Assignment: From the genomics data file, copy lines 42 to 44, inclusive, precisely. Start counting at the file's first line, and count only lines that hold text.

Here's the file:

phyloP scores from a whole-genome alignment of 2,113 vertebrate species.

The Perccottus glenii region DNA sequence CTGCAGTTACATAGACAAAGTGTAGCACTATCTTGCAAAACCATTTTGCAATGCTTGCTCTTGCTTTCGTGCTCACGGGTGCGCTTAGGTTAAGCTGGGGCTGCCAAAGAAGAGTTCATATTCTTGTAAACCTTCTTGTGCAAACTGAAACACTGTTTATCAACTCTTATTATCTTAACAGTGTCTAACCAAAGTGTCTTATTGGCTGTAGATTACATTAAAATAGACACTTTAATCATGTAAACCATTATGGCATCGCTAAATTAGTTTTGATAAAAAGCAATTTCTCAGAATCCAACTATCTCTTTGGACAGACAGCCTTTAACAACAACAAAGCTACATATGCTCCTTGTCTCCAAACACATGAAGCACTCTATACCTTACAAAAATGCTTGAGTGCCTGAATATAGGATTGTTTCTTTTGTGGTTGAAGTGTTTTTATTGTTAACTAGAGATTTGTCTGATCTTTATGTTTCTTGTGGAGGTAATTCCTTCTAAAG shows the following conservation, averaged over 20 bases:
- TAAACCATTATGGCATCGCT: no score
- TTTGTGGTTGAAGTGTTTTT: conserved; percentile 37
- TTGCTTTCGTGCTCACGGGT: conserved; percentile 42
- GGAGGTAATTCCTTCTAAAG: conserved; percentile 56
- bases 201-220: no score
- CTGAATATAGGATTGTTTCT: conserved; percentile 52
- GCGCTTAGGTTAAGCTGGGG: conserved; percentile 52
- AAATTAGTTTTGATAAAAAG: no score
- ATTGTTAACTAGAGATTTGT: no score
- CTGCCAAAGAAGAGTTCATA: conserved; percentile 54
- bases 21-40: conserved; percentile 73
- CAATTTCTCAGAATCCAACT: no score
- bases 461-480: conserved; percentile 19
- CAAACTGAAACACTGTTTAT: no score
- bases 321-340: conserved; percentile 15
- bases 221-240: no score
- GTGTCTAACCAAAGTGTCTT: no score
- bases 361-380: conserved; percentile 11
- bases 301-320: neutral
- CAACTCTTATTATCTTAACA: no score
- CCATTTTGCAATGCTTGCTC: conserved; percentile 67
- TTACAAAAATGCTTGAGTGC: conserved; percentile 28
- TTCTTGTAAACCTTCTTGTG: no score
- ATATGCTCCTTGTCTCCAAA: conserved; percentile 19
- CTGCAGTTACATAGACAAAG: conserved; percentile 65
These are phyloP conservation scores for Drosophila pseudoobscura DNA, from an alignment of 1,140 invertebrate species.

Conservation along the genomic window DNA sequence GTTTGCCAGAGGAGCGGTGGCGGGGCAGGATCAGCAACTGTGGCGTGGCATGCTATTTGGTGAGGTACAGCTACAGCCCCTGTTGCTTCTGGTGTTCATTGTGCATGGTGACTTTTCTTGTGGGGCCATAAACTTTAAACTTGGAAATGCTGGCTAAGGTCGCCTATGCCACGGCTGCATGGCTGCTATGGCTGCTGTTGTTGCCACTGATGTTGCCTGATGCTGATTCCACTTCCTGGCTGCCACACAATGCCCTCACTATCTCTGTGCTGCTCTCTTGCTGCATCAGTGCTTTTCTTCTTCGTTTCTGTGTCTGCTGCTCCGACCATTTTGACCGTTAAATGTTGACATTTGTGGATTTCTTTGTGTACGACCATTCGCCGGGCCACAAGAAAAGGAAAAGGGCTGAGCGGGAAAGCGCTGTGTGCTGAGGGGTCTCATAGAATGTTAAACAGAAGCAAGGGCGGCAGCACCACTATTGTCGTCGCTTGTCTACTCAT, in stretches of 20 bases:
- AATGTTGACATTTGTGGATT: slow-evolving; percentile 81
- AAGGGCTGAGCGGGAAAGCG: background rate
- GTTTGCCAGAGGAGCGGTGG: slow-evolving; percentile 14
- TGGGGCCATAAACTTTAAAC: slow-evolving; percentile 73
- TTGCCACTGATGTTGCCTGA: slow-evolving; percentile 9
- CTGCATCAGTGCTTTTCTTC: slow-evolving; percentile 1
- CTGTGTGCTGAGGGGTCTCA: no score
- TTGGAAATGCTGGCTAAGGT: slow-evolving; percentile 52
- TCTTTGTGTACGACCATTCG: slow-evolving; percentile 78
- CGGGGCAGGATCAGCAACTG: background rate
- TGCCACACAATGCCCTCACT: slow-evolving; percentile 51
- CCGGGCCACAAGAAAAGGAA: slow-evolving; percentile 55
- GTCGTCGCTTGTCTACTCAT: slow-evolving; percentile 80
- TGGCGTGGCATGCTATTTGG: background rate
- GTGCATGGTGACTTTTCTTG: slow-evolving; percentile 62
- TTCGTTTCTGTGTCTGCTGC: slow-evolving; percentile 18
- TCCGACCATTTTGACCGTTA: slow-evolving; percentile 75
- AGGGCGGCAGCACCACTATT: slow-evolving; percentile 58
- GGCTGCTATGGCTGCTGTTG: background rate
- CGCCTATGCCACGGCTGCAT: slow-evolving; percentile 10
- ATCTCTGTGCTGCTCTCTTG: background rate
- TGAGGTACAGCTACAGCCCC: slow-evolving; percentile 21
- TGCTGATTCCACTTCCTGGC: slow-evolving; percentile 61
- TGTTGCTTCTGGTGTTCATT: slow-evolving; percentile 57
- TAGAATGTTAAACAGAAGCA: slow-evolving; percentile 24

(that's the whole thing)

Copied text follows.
- GTCGTCGCTTGTCTACTCAT: slow-evolving; percentile 80
- TGGCGTGGCATGCTATTTGG: background rate
- GTGCATGGTGACTTTTCTTG: slow-evolving; percentile 62